Article | Published:

Exploring electrolyte organization in supercapacitor electrodes with solid-state NMR

Nature Materials volume 12, pages 351358 (2013) | Download Citation

Abstract

Supercapacitors are electrochemical energy-storage devices that exploit the electrostatic interaction between high-surface-area nanoporous electrodes and electrolyte ions. Insight into the molecular mechanisms at work inside supercapacitor carbon electrodes is obtained with 13C and 11B ex situ magic-angle spinning nuclear magnetic resonance (MAS-NMR). In activated carbons soaked with an electrolyte solution, two distinct adsorption sites are detected by NMR, both undergoing chemical exchange with the free electrolyte molecules. On charging, anions are substituted by cations in the negative carbon electrode and cations by anions in the positive electrode, and their proportions in each electrode are quantified by NMR. Moreover, acetonitrile molecules are expelled from the adsorption sites at the negative electrode alone. Two nanoporous carbon materials were tested, with different nanotexture orders (using Raman and 13C MAS-NMR spectroscopies), and the more disordered carbon shows a better capacitance and a better tolerance to high voltages.

Access optionsAccess options

Rent or Buy article

Get time limited or full article access on ReadCube.

from$8.99

All prices are NET prices.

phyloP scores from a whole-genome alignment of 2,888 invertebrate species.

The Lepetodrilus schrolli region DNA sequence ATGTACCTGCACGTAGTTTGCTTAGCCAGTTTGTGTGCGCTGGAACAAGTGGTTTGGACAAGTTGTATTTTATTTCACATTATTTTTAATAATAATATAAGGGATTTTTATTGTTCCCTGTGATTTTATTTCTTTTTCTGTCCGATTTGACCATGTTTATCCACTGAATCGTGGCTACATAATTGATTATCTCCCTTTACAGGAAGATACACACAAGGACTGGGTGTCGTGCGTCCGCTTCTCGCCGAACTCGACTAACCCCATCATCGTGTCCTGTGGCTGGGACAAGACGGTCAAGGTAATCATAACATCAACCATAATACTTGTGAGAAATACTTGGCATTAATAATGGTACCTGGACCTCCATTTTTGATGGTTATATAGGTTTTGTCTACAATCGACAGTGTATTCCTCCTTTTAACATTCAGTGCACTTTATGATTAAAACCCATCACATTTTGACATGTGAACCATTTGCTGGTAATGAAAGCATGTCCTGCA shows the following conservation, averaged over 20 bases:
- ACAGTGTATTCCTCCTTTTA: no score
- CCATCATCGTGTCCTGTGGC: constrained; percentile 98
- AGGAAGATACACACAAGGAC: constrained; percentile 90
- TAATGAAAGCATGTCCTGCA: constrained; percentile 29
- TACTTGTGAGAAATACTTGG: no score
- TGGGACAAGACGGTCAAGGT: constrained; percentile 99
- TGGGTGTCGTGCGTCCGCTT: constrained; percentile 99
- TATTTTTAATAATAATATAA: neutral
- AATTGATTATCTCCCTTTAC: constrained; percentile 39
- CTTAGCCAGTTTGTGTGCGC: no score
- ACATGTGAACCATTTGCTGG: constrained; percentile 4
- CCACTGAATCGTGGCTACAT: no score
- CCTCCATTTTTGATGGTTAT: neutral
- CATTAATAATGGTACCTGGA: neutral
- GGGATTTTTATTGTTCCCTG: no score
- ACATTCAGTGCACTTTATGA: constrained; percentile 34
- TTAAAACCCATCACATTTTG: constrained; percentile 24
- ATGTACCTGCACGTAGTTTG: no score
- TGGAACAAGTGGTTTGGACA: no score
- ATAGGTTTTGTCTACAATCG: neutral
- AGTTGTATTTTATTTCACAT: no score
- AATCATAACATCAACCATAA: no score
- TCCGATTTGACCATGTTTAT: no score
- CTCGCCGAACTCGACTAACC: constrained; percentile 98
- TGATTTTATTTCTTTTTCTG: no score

References

  1. 1.

    , , , & Desolvation of ions in subnanometer pores and its effect on capacitance and double-layer theory. Angew. Chem. Int. Ed. 47, 3392–3395 (2008).

  2. 2.

    , & Theoretical model for nanoporous carbon supercapacitors. Angew. Chem. Int. Ed. 47, 520–524 (2008).

  3. 3.

    , & Electrolytes in porous electrodes: Effects of the pore size and the dielectric constant of the medium. J. Chem. Phys. 132, 144705 (2010).

  4. 4.

    , , , & Relationship between the nanoporous texture of activated carbons and their capacitance properties in different electrolytes. Carbon 43, 1293–1302 (2005).

  5. 5.

    et al. Anomalous increase in carbon capacitance at pore sizes less than 1 nanometer. Science 313, 1760–1763 (2006).

  6. 6.

    , & Pore size distribution analysis of microporous carbons: A density functional theory approach. J. Phys. Chem. 97, 4786–4796 (1993).

  7. 7.

    , , , & Application of a quartz-crystal microbalance to measure ionic fluxes in microporous carbons for energy storage. Nature Mater. 8, 872–875 (2009).

  8. 8.

    et al. Electrochemical quartz crystal microbalance (EQCM) studies of ions and solvents insertion into highly porous activated carbons. J. Am. Chem. Soc. 132, 13220–13222 (2010).

  9. 9.

    et al. Effect of a quaternary ammonium salt on propylene carbonate structure in slit-shape carbon nanopores. J. Am. Chem. Soc. 132, 2112–2113 (2010).

  10. 10.

    et al. On the molecular origin of supercapacitance in nanoporous carbon electrodes. Nature Mater. 11, 306–310 (2012).

  11. 11.

    et al. 11B NMR study of the BF4 anion in activated carbons at various stages of charge of EDLCs in organic electrolyte. Carbon 44, 2578–2586 (2006).

  12. 12.

    et al. Causes of supercapacitors ageing in organic electrolyte. J. Power Sources 171, 1046–1053 (2007).